First, Amy Ray last night on Slowdown’s big stage. They had the balcony closed; and you know why. Fewer than 100 were in the “alternative” crowd to see one-half of the Indigo Girls. I’ve got a couple of IG albums from back in the day, an era when there were a lot of new female singer-songwriters taking over the scene — Tracy Chapman, Edie Brickell, 10,000 Maniacs, Suzanne Vega, The Sundays, Sinead O’Connor, Blake Babies, Throwing Muses, Cowboy Junkies, Mazzy Star, and so on. Where’d they all go? It was IG’s folky numbers that I liked, not so much the Melissa Etheridge blues rock stuff. Ray hasn’t gone in that direction; her new stuff sounds more like hard rock, not really bluesy at all. I just wanted to hear her play an acoustic and leave the electric in the rack. And it was during the very few acoustic moments that her set shined brightest.
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The Reader‘s monthly CD reviews are in the current issue. Here’s my contribution:
Brimstone Howl, We Came in Peace (Alive) — Brimstone Howl is part of the Midwest’s garage rock retro revival that bows down to the ’60s and ’70s by way of Detroit and NYC. And as with any genre exercise, too much of a good thing can get pretty dull. Someone should have told that to The Howl when they decided to squeeze 15 tracks onto this disc, especially when so many have an inescapable similitude, which, combined with the flat production (from White Stripes producer Jim Diamond) and tiresome, over-reverbed vocals, makes this a challenge to sit through from beginning to end. Back-to-back, previous album Guts of Steel had a bigger swagger and a wider stance. And the vocals on Guts merely sounded cheap and dirty vs. this endless echo chamber from yesteryear. Still, taken in small doses (like their superior 7-inch singles) Brimstone Howl provides big rewards. Rating: Yes. (Reader rating: 3 stars).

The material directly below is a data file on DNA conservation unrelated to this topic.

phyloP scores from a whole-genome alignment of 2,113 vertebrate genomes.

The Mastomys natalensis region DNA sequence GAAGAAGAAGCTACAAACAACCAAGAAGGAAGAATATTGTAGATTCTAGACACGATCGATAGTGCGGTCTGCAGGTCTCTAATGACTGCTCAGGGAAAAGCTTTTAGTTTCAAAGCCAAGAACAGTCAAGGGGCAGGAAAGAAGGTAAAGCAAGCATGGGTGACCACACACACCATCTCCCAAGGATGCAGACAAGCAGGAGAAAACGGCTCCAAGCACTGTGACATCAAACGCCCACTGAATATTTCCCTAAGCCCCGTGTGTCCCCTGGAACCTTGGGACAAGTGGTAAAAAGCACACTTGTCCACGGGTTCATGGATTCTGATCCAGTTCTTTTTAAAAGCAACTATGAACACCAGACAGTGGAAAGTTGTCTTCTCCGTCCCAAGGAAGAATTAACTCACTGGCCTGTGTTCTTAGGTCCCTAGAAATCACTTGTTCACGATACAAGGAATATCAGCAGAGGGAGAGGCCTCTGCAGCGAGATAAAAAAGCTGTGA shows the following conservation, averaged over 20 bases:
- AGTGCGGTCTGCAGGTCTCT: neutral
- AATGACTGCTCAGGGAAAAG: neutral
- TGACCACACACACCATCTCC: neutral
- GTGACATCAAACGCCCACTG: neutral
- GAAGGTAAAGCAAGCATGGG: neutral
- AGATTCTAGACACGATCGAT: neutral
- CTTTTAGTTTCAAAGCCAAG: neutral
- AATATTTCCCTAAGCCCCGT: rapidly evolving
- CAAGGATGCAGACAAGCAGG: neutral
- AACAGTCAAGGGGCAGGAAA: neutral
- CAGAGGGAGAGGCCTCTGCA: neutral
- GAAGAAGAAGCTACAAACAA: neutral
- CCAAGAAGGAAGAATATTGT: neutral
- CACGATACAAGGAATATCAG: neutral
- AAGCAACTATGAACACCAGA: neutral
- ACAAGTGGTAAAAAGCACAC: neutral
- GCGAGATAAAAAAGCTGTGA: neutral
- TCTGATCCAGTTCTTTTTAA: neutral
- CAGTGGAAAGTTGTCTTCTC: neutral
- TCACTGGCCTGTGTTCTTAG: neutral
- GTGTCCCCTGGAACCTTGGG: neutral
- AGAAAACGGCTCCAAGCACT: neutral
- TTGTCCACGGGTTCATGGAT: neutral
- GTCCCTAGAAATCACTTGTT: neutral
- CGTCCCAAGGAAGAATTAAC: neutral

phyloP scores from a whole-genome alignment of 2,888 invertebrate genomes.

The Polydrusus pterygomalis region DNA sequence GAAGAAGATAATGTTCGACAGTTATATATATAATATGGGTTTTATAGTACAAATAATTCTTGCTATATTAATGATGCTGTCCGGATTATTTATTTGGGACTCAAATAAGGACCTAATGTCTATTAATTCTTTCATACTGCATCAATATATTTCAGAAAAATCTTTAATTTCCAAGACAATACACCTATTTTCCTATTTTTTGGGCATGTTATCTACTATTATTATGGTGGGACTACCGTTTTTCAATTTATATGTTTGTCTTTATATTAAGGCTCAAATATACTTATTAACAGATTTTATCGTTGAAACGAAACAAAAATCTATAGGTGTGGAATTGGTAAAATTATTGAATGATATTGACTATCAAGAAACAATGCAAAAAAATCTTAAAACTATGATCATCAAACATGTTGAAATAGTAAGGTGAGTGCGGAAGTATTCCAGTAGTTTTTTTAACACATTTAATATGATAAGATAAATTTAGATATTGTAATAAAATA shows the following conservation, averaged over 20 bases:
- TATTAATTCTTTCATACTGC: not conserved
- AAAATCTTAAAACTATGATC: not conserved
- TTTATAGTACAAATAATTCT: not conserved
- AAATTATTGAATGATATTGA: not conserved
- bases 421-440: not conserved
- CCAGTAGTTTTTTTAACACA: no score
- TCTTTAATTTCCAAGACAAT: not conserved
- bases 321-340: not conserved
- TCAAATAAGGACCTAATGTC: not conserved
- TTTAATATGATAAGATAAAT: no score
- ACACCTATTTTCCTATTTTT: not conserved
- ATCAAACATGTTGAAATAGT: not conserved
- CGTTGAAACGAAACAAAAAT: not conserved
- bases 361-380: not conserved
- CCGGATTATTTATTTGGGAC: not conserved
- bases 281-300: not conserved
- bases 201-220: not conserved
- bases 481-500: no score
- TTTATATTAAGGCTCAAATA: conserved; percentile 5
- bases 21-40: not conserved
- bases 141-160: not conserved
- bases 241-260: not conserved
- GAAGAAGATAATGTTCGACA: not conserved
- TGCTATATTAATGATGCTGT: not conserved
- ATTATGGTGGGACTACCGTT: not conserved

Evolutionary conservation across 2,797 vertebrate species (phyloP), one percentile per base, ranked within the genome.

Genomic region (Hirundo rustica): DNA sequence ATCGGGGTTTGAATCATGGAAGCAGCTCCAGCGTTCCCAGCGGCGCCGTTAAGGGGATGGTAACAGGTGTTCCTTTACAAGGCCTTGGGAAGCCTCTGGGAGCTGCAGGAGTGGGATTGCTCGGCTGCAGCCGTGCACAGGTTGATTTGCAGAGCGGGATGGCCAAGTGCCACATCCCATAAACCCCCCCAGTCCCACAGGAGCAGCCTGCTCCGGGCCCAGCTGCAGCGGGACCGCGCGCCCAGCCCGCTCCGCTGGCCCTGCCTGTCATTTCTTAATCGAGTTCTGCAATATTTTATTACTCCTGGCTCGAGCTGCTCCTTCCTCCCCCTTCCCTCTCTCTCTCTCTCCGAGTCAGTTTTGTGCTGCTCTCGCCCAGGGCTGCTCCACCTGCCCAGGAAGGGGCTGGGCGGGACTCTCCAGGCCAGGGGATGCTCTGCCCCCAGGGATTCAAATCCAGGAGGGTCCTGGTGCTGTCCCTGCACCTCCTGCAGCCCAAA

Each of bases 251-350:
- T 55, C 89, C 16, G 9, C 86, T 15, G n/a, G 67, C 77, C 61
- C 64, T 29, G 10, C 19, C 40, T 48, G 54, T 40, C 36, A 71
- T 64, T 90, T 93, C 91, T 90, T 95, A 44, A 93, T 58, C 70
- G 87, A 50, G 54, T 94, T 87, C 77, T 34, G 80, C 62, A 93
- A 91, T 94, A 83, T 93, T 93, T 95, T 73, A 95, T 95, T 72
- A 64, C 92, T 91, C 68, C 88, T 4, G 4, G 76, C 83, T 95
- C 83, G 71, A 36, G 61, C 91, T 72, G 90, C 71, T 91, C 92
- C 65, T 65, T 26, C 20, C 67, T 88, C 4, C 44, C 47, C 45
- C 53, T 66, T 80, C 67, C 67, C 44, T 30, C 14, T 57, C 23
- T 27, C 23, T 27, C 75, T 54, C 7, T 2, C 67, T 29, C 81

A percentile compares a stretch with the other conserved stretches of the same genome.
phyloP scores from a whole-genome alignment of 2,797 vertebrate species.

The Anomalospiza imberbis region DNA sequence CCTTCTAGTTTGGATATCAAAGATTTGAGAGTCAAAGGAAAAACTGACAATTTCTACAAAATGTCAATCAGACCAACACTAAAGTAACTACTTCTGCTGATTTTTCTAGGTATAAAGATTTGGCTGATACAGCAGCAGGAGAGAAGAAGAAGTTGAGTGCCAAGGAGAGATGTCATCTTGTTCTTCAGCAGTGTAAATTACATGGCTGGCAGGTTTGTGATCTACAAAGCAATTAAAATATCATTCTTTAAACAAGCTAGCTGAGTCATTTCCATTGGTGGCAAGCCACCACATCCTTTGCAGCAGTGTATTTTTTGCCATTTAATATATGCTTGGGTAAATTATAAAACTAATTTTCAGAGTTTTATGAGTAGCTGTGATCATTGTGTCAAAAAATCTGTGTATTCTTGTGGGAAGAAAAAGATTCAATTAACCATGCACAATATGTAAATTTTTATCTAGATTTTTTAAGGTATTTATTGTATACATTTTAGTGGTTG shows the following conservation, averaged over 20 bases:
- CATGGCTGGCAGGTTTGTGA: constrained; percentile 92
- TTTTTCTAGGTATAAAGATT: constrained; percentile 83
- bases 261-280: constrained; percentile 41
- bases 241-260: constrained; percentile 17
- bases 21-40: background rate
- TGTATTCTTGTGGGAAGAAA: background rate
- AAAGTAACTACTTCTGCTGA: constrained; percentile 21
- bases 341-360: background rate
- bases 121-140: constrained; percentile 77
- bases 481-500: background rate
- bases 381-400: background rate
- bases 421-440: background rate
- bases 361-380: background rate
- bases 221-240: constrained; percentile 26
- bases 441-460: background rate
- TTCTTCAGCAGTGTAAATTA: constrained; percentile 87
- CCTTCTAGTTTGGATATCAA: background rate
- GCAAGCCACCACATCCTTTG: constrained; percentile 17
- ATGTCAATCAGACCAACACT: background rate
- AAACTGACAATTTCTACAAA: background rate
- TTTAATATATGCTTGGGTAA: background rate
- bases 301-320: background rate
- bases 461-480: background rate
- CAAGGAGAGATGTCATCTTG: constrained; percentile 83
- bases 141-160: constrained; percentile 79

The weekend is upon us. Here’s what I have on my radar screen.
— Sokol Underground has a good punk show with The Yuppies, Columbia Vs. Challenger and UUVVWWZ. Starts at 10. No idea on the cover.
— Meanwhile, The Dinks (three ex members of The Shanks) have a show at O’Leaver’s with The Last Vegas and Noah’s Ark Was a Spaceship. $5, 9 p.m.
— Up the street at The Waiting Room, Shiver Shiver opens a show with It’s True, The Great Atomic Power and headliner The Pendrakes. $7, 9 p.m.
— Finally, down at The Barley St, the Big Al Band uncorks some It’s War You Die on your ass. No idea on the cover, but the openers start at 9.
— Down at Slowdown Jr. it’s The Whipkey Three CD release show with It’s True. $5, 9 p.m.
— The Barley St. has a five-band bill featuring A Tomato A Day and Thunder Power. $4, 9 p.m.
— And The Waiting Room is having a “zombie ball” in conjunction with Benson’s Zombie Walk. Bands include Social Distortion tribute act Somewhere Between Heaven and Hell and Fremont/Lincoln punk band Officially Terminated. $7, 7 p.m.
— On the Lord’s day of rest, Fromanhole tries to burn down O’Leaver’s with touring band Prize Country. $5, 9:30.
Now is it ever going to quit raining?
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